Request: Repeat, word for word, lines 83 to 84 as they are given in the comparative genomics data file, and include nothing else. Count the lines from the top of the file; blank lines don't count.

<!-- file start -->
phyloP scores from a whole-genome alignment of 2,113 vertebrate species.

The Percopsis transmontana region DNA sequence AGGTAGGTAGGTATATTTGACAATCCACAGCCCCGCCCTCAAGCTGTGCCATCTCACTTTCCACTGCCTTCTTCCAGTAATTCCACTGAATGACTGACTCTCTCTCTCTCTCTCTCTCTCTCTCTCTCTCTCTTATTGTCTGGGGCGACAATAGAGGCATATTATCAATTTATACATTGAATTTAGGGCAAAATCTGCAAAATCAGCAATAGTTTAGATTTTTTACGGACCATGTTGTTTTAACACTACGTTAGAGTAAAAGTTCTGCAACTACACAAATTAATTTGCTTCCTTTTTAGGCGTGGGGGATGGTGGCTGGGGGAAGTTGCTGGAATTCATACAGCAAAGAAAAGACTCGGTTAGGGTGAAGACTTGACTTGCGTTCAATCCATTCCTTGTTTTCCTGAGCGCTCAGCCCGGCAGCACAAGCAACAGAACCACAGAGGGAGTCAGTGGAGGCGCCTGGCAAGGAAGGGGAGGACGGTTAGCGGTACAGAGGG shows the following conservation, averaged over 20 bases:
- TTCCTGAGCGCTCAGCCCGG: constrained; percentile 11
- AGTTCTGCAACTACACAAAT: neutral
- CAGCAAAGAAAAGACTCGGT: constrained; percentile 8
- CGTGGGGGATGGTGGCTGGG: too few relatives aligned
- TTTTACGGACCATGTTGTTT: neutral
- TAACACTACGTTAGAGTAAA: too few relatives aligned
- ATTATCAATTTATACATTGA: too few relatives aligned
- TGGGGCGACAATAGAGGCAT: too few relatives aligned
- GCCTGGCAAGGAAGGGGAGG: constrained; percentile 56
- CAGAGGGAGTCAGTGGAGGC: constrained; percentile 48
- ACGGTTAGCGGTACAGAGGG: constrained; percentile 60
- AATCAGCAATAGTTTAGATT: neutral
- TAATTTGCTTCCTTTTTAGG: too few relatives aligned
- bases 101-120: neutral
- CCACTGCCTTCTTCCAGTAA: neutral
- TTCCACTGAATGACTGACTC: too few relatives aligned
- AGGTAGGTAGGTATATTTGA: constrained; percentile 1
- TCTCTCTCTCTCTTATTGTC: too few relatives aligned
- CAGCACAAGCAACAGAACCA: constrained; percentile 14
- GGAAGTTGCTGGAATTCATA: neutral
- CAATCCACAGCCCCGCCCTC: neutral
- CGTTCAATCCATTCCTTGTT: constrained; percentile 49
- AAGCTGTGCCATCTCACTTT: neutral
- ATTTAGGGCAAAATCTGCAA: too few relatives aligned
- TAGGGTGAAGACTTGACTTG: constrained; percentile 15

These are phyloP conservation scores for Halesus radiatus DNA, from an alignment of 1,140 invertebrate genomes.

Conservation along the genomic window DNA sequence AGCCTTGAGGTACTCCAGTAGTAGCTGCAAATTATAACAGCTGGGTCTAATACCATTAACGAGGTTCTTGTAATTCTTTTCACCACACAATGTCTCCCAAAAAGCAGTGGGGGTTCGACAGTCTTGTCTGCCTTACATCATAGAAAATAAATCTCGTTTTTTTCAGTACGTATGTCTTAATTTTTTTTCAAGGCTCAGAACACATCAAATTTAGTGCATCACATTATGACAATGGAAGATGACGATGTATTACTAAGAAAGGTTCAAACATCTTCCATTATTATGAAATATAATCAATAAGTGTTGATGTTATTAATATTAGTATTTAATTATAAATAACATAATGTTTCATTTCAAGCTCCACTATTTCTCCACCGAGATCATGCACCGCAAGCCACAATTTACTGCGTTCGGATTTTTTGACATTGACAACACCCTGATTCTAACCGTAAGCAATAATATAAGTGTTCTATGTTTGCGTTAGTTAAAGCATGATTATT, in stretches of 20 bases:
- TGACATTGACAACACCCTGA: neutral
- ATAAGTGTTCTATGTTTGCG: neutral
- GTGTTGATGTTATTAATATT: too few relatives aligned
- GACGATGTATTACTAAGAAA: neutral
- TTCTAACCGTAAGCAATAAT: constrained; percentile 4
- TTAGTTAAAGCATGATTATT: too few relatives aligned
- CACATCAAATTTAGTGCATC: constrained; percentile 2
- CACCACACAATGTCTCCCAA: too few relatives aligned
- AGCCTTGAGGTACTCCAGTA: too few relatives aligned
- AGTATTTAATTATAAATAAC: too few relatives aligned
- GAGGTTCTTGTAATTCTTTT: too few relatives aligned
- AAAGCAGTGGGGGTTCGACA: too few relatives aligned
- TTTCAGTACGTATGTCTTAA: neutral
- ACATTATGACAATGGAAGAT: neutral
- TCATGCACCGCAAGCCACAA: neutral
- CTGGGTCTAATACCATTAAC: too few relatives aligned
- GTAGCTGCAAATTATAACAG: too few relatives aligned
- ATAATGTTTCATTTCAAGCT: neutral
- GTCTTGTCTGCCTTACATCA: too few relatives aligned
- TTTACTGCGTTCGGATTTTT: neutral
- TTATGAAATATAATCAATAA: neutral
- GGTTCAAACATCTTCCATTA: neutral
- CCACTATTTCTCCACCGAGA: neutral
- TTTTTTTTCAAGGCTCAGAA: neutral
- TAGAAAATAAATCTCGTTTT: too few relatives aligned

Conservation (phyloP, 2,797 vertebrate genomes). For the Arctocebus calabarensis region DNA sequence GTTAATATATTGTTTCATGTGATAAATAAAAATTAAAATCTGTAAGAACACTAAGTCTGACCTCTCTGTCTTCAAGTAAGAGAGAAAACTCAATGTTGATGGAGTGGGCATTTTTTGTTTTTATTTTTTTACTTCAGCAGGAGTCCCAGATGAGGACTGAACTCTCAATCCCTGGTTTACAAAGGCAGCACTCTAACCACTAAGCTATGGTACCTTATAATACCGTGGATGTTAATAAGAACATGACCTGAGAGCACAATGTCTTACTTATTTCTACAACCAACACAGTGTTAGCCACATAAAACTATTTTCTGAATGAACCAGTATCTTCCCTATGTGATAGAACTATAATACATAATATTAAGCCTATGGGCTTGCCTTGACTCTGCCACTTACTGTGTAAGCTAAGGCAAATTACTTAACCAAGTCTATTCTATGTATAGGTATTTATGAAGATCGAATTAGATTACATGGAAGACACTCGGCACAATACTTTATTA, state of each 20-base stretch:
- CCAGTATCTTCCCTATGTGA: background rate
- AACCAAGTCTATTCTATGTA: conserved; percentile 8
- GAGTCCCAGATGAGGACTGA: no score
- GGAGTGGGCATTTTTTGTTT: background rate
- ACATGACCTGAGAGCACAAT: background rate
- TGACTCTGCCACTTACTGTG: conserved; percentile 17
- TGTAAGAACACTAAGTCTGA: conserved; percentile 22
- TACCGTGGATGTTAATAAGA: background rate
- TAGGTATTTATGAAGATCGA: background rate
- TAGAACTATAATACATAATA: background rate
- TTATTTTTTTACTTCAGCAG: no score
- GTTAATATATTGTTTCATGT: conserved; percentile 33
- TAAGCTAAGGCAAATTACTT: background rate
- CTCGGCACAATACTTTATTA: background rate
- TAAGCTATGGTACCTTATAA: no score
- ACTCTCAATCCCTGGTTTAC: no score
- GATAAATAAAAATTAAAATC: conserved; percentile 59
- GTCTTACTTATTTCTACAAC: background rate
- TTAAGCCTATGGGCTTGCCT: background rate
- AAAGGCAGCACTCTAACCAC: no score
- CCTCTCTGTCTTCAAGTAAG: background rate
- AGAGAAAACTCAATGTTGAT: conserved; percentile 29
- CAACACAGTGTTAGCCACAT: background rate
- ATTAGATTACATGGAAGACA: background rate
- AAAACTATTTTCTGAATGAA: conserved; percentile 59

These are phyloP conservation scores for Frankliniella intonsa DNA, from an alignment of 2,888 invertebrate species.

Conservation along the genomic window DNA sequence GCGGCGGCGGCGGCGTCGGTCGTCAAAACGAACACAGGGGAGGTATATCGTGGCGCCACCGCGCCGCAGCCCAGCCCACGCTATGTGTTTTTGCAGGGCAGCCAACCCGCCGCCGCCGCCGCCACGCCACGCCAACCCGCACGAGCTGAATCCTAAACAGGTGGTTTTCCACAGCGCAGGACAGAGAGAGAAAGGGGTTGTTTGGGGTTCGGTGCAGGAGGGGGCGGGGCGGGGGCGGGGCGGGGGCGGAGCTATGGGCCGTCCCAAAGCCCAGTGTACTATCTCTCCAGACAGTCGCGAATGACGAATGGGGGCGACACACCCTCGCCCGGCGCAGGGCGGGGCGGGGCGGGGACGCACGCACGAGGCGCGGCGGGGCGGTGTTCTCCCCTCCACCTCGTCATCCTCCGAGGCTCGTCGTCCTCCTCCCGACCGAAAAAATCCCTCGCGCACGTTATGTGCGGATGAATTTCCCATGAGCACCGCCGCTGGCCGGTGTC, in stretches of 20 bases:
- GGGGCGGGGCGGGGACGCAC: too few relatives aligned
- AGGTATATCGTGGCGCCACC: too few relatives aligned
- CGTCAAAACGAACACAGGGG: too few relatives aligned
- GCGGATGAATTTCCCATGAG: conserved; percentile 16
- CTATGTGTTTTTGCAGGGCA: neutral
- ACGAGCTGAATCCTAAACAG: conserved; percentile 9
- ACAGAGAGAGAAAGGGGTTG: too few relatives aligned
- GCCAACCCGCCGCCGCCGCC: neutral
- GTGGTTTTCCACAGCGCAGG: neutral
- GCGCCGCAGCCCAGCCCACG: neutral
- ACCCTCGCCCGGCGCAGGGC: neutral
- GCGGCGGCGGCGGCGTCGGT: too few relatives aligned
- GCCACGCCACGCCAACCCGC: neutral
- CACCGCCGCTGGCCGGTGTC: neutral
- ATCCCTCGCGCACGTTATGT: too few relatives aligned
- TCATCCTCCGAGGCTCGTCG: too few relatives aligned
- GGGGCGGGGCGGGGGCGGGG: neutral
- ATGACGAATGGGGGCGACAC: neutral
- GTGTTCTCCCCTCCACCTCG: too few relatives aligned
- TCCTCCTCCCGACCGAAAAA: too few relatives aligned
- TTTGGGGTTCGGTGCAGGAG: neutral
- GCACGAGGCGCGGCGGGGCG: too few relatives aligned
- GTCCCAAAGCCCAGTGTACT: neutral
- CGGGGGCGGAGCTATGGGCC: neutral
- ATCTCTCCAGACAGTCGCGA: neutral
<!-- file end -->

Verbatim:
- GGGGCGGGGCGGGGACGCAC: too few relatives aligned
- AGGTATATCGTGGCGCCACC: too few relatives aligned